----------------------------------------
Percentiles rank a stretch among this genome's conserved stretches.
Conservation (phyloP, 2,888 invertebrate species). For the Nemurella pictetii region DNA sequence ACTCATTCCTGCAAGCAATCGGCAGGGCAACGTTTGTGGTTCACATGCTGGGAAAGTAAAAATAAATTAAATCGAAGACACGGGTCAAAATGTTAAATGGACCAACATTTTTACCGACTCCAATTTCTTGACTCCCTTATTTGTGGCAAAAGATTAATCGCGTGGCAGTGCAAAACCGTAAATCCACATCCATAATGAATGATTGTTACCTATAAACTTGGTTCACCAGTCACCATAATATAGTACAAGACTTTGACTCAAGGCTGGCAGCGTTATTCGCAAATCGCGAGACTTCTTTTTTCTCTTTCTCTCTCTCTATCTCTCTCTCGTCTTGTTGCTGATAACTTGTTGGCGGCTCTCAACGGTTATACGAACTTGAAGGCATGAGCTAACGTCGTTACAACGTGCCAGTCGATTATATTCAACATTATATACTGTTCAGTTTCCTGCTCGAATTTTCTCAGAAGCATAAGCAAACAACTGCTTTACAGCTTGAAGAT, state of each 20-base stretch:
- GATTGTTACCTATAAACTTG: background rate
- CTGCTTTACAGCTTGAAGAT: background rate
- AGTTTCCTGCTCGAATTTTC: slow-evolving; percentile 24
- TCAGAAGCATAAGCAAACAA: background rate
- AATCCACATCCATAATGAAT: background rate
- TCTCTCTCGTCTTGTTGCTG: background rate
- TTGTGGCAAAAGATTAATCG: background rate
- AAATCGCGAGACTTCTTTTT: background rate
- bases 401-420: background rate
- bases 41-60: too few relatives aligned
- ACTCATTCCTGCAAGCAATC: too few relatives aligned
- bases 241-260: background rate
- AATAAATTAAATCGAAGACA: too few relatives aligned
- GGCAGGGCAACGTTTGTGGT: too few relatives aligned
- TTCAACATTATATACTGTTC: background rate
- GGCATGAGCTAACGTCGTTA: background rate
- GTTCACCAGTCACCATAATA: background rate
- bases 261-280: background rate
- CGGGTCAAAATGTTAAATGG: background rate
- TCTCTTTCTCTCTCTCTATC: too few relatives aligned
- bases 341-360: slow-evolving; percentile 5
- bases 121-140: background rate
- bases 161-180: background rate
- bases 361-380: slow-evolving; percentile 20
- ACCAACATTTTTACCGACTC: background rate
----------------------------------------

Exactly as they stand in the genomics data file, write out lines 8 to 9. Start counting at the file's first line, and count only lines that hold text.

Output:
- TCTCTCTCGTCTTGTTGCTG: background rate
- TTGTGGCAAAAGATTAATCG: background rate